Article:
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How to Become a Feed Distributor

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Feed producers typically blend raw materials and additives to their products. As a feed distributor, you can choose from complete feeds - those that provide all daily required nutrients for the specified animal - or supplements and concentrates. Feed is usually produced in pellets, meal type or crumbles. The feed producer purchases products from the manufacturer and then sells the feed to retail companies.

Choose the kind of feed you want to distribute. You can distribute such feeds as horse feed, dog food, cat food or cattle feed, or you can choose to specialize in one animal or type of feed. Companies such as Purina Mills, Cargill, CP Group Thailand and Conti Group Companies, Inc., are a few of the larger feed producers. You can work with multiple feed producers if you want to distribute a variety of brands. Most producers will provide you with a catalog so that you can select specific products for your business.

Obtain office supplies. Purchase computers, phones, a fax machine, Internet access and shipping supplies.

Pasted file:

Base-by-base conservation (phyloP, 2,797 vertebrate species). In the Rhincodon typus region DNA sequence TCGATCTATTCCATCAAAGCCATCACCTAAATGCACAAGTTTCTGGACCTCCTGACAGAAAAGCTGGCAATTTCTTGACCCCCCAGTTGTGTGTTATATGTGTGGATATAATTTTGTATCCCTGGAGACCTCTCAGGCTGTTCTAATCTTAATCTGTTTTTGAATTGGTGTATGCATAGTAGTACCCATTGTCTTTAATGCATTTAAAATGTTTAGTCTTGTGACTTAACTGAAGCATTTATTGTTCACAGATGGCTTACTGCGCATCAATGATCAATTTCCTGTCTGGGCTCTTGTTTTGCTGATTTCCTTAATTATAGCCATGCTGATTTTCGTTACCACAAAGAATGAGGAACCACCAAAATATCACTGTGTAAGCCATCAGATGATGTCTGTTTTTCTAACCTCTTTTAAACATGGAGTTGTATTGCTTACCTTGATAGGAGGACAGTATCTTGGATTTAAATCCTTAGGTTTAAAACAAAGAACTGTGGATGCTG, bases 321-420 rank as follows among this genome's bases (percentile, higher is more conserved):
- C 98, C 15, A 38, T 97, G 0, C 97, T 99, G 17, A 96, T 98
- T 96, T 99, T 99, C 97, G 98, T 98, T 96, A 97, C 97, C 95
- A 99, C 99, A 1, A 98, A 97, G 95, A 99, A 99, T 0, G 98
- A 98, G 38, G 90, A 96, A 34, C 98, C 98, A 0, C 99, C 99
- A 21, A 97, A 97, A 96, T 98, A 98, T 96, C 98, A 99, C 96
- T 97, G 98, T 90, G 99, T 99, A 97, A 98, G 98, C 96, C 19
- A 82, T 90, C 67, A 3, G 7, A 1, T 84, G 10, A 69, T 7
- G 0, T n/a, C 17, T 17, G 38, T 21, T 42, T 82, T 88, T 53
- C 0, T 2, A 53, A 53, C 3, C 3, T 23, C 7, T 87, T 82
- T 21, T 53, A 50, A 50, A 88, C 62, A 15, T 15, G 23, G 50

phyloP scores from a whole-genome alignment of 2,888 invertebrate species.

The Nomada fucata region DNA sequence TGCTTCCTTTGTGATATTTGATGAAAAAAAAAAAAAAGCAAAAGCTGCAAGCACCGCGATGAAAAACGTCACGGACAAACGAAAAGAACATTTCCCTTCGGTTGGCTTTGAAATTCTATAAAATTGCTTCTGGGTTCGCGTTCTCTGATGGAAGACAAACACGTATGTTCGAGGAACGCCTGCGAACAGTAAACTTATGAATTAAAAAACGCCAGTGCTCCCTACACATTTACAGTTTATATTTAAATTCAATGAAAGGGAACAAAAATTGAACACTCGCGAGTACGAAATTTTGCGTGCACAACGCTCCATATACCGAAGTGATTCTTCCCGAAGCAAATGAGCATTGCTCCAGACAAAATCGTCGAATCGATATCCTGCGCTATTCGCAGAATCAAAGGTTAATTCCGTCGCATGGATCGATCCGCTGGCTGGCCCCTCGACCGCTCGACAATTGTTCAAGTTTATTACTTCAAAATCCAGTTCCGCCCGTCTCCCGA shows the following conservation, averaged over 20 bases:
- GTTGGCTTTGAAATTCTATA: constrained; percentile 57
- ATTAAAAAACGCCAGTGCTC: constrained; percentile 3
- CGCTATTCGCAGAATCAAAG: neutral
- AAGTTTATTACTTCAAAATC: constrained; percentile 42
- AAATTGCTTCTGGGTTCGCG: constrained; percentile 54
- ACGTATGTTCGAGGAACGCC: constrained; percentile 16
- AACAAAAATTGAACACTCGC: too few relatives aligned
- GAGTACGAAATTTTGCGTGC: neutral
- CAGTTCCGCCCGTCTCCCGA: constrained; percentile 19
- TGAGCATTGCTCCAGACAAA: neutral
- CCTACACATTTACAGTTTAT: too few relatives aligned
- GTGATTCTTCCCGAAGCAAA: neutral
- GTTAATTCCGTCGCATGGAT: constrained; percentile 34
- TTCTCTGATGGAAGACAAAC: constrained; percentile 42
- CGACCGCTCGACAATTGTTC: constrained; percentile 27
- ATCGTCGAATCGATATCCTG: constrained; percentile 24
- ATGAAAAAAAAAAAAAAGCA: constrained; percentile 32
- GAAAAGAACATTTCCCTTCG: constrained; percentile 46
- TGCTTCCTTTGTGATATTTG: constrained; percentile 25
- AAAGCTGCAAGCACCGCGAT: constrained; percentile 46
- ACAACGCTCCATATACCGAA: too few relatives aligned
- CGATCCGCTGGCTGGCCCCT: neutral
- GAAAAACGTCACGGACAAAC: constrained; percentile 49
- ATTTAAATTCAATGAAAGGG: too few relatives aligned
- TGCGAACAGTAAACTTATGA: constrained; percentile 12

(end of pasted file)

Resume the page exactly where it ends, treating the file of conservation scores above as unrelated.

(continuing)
Obtain storage space. Some feed requires a controlled environment. Feed products should not get wet. Allow yourself some room to grow as your business expands. Storing feed in bulk may be easier with a silo. If your manufacturer ships feed in individual bags, get pallets on which to store them. Protect your products from rodents and varmints by keeping lids sealed. Use containers that cannot be chewed through.

Obtain a reliable van or truck. Your vehicle should be capable of transporting large amounts of product. Budget for truck insurance and fuel. A pallet jack will help you move pallets around in your storage area.

Promote your business. Distribute fliers and business cards, and run ads in newspapers and on websites. Go to local feed and farm stores with your promotional materials. Stop by cattle and horse farms as well as local pet stores with business cards and other information.

Tip

Some states require you register as a commercial feed distributor. Contact your state’s Department of Agriculture for details. Computer software may help you and your staff keep track of business functions such as shipments, purchase orders, inventory and sales.

Warning

If you choose to import or export feed, make sure you know the rules regarding such practices.

About the Author

Karen Taylor is a visual journalist, page designer and horse-lover in central Indiana. She designs pages for an area newspaper including feature pages and page A1. She has had a passion for journalism her entire life and enjoys both the design and writing aspects of the industry. She earned a Bachelor of Science degree from Ball State University in visual journalism.

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